Editors: Ralf Koerrenz and Hazel Slinn
[International Board: Roger Behrens (Germany), Mirka Dickel (Germany), Norm Friesen (USA), Alex Lautensach (Canada), Euler R. Westphal (Brazil)]

The book series “Culture and Education” includes publications about both the theory and the practical implementation of education. The volumes are selected with regards to the manifold connections among different understandings of culture. At a time of the ongoing quantification and numerical comparison of education processes, the publications of this series share the idea that education is a fundamental and anthropological element of man’s culture. The different volumes of this series focus on the idea that the human being is inseparably connected to, and even dependent with and on, learning. However, learning is always realized in specific cultural contexts.
Examples of this are the relationships between education and religion, education and literature, education and politics or education and aesthetics. With this plurality of possible connections in mind, the series broaches the issue of the relationship between culture and education with regards to three distinct methodological approaches.
First, the series includes work on foundational research that becomes manifest in publications about the philosophy of education. Second, the series includes publications on fundamental ideas of education and their realization in different historical constellations and/or significant works on educational theory. Third, the series includes publications which address the relationship between culture and education from a comparative perspective. These volumes attempt to broaden the intercultural discussion on learning as an anthropological constant.
Education, Crisis, Diachronicity and the Transition to a Sustainable Future
This work contributes to education for sustainability with innovative pedagogy and a new conceptual approach. It is based on a realistic assessment of our future in the Anthropocene, based on principles of human security and scientific models of remaining safe operating space. It critiques current approaches to education for sustainability and highlights solutions.
A chapter on the ethics of sustainability education provides the conceptual basis for a taxonomy of learning outcomes and a section on how educators can implement it in the classroom. The book integrates environmental ethics, zero growth and climate mitigation into a blueprint to educate successfully for a Great Transition to a truly sustainable future.
The purpose of this study about theological aspects of culture and social ethics is to investigate the relation between the theological tradition arising from Luther and the cultural immateriality which is culturally expressed in material progress and work. It is necessary to remember that it was Protestant theology itself that enabled this secularization process. Protestantism and modernity with its secularization proposal are processes that condition one another. Paul Tillich calls modernity and secularization the “Protestant Era” in the context of the Western culture of economic progress. It was mainly the theological tradition of the Enlightenment that separated the kingdom of the right from the kingdom of the left, law and gospel, creation and redemption, in such a way that the scope of creation became so autonomous that it dismissed the justification through the work of Christ, the gospel.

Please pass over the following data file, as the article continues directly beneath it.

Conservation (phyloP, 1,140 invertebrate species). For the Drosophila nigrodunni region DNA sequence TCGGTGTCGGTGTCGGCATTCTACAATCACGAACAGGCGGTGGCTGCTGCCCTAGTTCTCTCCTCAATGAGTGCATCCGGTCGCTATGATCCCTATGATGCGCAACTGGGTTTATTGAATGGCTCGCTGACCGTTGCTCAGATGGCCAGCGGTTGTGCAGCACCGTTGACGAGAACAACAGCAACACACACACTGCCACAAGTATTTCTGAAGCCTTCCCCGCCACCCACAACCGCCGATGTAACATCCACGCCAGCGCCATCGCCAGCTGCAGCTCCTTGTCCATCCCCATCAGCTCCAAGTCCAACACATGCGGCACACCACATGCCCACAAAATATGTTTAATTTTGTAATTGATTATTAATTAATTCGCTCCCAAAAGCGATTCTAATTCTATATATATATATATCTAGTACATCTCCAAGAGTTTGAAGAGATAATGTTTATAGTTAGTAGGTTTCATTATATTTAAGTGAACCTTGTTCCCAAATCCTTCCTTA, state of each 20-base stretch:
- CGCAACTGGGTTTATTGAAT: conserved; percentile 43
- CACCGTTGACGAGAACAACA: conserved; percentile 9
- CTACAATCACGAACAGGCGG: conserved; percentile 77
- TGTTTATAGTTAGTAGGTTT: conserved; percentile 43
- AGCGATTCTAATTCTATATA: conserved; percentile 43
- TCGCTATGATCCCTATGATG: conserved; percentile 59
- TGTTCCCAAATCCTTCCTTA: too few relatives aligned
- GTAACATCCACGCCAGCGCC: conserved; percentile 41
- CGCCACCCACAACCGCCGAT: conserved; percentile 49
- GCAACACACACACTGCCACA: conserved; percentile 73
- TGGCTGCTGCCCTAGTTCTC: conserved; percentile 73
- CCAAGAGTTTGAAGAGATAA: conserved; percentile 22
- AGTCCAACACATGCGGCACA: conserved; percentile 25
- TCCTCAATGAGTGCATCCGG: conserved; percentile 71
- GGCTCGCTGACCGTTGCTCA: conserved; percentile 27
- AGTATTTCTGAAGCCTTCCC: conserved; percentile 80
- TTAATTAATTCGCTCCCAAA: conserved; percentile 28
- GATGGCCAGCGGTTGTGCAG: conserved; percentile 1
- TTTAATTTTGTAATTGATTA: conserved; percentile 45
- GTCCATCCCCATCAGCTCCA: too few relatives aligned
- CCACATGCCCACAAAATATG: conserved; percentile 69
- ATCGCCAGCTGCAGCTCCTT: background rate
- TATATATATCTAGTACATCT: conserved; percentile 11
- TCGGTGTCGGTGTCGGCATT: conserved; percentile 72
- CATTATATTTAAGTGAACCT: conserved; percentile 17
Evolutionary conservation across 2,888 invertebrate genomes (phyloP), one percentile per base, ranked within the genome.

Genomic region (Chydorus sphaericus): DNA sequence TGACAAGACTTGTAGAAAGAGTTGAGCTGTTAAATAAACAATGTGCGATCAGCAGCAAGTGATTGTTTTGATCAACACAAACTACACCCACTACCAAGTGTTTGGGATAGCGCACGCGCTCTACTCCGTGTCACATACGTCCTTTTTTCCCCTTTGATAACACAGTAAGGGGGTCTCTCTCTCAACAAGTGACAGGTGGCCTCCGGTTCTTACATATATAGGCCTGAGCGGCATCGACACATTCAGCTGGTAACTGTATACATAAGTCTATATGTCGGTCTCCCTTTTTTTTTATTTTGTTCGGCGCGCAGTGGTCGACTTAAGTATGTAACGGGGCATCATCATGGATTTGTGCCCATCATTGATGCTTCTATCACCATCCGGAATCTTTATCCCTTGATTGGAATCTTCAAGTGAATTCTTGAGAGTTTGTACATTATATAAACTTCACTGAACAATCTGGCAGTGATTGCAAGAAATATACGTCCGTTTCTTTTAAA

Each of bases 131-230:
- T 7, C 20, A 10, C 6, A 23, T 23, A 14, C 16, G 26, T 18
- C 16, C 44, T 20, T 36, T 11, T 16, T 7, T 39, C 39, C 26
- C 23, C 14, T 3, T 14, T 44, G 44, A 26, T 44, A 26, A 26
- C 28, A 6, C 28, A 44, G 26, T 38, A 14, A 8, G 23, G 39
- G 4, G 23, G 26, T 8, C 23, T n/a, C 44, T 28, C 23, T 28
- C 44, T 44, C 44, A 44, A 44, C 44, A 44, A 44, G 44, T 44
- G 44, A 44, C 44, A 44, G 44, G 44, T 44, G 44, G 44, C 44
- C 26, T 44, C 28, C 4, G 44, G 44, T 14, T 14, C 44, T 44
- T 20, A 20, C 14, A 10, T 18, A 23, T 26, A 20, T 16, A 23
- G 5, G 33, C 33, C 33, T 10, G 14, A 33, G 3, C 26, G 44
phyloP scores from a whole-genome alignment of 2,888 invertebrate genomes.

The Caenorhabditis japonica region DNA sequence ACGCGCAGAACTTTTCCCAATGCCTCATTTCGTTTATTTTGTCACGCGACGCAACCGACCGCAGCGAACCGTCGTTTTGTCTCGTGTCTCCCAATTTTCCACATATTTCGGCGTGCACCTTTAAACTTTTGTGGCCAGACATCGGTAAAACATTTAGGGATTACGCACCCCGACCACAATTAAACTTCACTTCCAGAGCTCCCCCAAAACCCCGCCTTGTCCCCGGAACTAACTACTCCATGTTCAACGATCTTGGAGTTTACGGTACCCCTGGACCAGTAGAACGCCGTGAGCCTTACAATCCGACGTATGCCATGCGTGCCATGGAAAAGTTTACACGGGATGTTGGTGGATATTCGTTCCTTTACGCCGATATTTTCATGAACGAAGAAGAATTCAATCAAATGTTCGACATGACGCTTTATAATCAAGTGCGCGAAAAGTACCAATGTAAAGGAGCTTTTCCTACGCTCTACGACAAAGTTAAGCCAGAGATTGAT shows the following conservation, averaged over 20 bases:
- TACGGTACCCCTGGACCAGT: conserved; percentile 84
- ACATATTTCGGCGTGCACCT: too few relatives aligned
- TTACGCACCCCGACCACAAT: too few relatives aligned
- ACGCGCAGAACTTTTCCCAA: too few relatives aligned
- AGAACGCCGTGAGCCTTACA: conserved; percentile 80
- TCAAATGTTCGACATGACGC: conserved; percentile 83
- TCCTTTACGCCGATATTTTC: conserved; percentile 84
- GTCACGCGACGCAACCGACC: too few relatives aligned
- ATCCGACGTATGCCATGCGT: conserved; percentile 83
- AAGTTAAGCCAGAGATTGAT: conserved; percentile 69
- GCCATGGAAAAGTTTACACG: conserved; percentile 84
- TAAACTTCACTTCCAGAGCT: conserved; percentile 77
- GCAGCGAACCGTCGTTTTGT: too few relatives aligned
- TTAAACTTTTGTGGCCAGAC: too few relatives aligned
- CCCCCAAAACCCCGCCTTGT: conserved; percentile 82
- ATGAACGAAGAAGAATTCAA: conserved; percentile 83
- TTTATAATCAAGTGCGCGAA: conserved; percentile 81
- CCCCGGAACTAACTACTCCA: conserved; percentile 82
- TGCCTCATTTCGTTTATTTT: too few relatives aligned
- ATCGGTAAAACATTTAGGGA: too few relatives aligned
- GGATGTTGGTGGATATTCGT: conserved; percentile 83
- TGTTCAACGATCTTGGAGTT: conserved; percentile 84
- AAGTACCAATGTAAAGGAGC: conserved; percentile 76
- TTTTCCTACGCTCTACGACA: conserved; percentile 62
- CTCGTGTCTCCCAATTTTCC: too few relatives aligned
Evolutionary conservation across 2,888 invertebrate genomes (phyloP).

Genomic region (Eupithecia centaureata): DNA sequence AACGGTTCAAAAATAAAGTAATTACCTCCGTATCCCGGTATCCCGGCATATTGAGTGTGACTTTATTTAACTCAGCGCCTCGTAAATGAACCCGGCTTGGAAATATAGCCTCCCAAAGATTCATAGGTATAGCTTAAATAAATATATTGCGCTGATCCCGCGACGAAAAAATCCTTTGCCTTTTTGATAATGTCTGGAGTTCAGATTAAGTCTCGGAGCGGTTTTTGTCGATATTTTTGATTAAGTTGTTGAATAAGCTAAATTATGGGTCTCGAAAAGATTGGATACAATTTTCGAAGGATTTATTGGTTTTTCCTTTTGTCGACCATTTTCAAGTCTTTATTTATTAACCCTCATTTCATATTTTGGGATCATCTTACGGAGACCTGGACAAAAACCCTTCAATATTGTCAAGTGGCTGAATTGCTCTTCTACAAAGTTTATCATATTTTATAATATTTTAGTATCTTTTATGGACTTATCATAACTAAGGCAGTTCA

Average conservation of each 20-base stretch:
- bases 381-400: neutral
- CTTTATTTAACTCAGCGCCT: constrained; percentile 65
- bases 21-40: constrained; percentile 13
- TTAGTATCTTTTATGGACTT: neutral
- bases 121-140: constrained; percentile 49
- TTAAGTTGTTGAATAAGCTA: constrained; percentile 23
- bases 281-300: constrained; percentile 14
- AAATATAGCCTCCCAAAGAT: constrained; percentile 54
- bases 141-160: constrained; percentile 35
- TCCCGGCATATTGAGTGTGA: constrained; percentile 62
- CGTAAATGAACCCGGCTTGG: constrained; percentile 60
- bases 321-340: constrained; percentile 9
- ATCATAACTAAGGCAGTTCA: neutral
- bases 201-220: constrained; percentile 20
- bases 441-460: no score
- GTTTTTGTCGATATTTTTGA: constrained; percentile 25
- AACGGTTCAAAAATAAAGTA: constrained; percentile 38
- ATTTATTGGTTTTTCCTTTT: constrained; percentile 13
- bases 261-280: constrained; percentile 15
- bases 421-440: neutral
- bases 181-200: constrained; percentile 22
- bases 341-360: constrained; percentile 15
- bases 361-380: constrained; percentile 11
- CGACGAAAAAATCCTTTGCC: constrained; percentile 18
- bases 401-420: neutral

Thinking about Education in the Hebrew Tradition
The Lost Mirror traces cultural patterns in which the interpretation of learning and education was developed against the backdrop of Hebrew thought.

The appreciation of learning is deeply rooted in the Hebrew way of thinking. Learning is understood as an open and history-conscious engagement of man with culture. The consciousness of history is shaped by the motif of the unavailability of the “other” and the difference to this “other”. This “other” is traditionally remembered as “God”, but may also be reflected in the motifs of the other person or the other society. The Lost Mirror reminds us
of a deficit, which is that in our everyday thinking and everyday action, we usually hide, forget and partly suppress the meaning and presence of the unavailable other. The book approaches this thinking through portraits of people such as Janusz Korczak, Martin Buber, Hannah Arendt, Emmanuel Levinas, Jean-Francois Lyotard and others.
Virtue and Morality in the Chinese-German Dialogue
West-Eastern mirror discusses the formative cultural traditions in Germany/Europe and China with a special focus on the increasingly important aspects of “Virtue and morality”. At present, there are increasing difficulties in understanding the ‘other’ in their cultural framing. In view of the fact that economic or scientific exchange on an international level is a matter of necessity, in recent years the need to ensure the cultural prerequisites has become even more urgent. First, the title deals with the cultural influences in Europe (Judaism, Christianity, Enlightenment) and China (Confucianism, Taoism, Buddhism). In the second part, the focus encompasses a dialogue of European philosophy, with Rousseau, Herbart, Gadamer and Hegel.